Staunton, January 27 – Ever more Russians believe Lenin’s decision to divide the country into union republics led to the disintegration of the Soviet Union in 1991. That may be so, Aleksandr Khramchikhin says; but wars since then have reflected the Bolshevik leadership’s division of republics into two classes, union and autonomous.
In the current issue of Voyenno-Promyshlenny kuryer, the deputy director of the Moscow Institute for Political and Military Analysis says “the arbitrary delimitation of internal borders among administrative-territorial units and the division of national formations into two ‘classes’ could not fail to lead to numerous inter-ethnic conflicts” (vpk-news.ru/articles/54916).
“Many peoples of the ‘lesser’ category could not understand why they had fewer rights than peoples of ‘the higher caste,’ the titular nations of the union republics,” Khramchikhin says. And that led to conflicts, especially in the Caucasus, where autonomies within Georgia and Azerbaijan sought to claim the rights that the nations of these two former union republics had.
He describes the conflicts between Abkhazia and South Ossetia, on the one hand, and Georgia, on the other, as well as the one about Nagorno-Karabakh which has led to a war between Armenia and Azerbaijan. And the Moscow analyst argues that “’the fighters against the empire’ turned out to be much worse imperialists” than the Soviet state had been.
The case of Karabakh is especially instructive, Khramchikhin suggests, because it reflects the conflict between two principles of international law, the right of nations to self-determination which is the basis of the Armenian position, and the stability of internationally recognized borders which Azerbaijan invokes.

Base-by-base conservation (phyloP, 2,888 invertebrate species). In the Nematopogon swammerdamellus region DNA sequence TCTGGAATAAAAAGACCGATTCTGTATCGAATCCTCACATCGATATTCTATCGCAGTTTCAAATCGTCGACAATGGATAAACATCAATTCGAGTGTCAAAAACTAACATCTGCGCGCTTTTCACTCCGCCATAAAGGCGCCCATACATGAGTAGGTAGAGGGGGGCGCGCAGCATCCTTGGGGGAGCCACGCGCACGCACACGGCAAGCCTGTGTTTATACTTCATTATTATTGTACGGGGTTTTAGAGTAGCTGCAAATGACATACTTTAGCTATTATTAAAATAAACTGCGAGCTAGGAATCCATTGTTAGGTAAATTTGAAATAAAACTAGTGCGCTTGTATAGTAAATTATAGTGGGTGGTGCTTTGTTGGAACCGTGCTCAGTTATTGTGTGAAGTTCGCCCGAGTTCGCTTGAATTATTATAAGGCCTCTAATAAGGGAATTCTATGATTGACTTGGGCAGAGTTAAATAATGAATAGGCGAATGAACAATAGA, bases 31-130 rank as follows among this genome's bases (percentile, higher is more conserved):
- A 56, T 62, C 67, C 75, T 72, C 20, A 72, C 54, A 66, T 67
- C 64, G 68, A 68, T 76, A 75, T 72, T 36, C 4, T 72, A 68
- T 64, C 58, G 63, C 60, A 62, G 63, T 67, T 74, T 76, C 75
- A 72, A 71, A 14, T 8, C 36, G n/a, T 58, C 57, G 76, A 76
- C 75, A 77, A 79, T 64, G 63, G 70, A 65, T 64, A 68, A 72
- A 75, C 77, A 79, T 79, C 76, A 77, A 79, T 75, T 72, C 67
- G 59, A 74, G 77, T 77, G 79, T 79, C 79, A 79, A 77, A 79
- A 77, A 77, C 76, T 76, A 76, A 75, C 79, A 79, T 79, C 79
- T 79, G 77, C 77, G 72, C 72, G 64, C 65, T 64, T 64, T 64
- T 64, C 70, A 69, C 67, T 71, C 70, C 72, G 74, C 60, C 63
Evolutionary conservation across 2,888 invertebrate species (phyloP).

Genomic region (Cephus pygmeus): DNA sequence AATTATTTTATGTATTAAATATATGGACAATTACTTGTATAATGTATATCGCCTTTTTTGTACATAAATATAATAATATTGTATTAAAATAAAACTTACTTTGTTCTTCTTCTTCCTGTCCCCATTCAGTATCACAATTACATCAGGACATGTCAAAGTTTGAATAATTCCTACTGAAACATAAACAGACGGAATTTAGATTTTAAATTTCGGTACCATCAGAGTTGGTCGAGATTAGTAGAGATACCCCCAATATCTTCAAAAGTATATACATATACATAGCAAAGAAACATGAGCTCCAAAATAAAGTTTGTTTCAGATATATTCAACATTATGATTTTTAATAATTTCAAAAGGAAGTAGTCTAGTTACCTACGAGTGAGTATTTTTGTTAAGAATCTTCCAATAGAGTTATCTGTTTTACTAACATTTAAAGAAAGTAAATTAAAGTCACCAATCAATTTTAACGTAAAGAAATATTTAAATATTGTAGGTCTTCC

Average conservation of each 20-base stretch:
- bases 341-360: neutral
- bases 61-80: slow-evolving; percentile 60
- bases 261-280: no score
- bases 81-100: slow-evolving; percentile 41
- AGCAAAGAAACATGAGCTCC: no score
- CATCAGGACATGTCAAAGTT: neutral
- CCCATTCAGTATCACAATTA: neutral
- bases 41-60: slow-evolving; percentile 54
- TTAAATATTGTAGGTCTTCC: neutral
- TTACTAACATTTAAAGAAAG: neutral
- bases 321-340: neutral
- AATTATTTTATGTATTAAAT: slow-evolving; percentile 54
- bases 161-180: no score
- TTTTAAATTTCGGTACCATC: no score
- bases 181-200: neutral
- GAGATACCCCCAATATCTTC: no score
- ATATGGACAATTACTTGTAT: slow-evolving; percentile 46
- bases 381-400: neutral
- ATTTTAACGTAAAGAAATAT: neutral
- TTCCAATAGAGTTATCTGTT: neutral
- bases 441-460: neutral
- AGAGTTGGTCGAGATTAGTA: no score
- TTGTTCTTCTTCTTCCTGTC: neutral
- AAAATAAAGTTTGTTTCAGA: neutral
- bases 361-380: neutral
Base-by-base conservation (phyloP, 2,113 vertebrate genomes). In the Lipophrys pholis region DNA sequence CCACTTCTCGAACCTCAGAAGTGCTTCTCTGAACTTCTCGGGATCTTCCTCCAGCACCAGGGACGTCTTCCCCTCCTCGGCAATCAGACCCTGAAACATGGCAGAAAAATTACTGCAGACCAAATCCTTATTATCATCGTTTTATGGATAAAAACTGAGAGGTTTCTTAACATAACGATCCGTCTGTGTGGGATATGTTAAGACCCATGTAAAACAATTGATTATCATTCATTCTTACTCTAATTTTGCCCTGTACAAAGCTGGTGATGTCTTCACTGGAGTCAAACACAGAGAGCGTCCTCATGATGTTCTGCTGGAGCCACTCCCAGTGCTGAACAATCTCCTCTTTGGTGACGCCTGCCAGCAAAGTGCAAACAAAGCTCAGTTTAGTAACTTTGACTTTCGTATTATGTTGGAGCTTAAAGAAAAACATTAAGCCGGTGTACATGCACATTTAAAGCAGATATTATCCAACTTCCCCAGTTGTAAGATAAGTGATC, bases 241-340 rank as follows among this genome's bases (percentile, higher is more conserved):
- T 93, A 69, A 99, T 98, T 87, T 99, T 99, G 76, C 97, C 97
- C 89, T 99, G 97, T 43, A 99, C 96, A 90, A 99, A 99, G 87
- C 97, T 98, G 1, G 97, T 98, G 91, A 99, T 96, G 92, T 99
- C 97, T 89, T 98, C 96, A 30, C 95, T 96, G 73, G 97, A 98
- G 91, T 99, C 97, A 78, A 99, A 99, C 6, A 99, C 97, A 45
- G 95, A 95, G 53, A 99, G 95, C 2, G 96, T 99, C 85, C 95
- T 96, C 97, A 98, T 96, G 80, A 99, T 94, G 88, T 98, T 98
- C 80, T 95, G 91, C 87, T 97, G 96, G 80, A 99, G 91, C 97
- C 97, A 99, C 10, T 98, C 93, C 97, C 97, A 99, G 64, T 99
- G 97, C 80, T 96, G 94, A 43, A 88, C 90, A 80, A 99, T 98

In one respect this is funny, he continues, “because the disintegration of the USSR completely violated the principle of the inviolability of borders and allowed nations to realize their right to self-determination. “It isn’t clear why the borders of former union republics must be held inviolable” if those of the USSR were not.
“If the Union was so horrible, then why was its artificial hierarchy of peoples sacred?”
At the same time, the Moscow analyst says, “one must not forget that the disintegration of the USSR to an enormous extent was the result of the ambitions of the first secretaries of the republic committees of the CPSU who wanted to become presidents of countries” rather than of national movements as such.
“A serious popular movement for independence took place only in the Baltics, Western Ukraine and Georgia and to a much lesser degree in Moldova, Armenia and Azerbaijan.”
In the course of his essay, Khramchikhin make three other arguments. First, he says that “it is extremely instructive that all the conflicts and wars on the post-Soviet space at the end of the 1980s and beginning of the 1990s were not between the center and the republics but among them or within them.”
But the heads of the union republics were primarily concerned not about the independence of their countries but on the preservation and enhancement of their own personal power.
Second, he argues that the widely invoked notion that “all empires fall apart sooner or later” is a propaganda claim rather than an objective reality. “Even the European colonial empires could have survived to our days, possibly in a somewhat smaller form, if the metropolitan centers had not destroyed themselves in the course of two world wars.”
And third, Khramchikhin says that while “the Russian Empire was somewhat larger than ‘the natural Russia,” the Bolsheviks’ “artificial RSFSR “has turned out to be obviously smaller.” Moscow needs to find a mid-range position, one that reflects what Russia should be as in the minds of many in South Ossetia and Abhazia.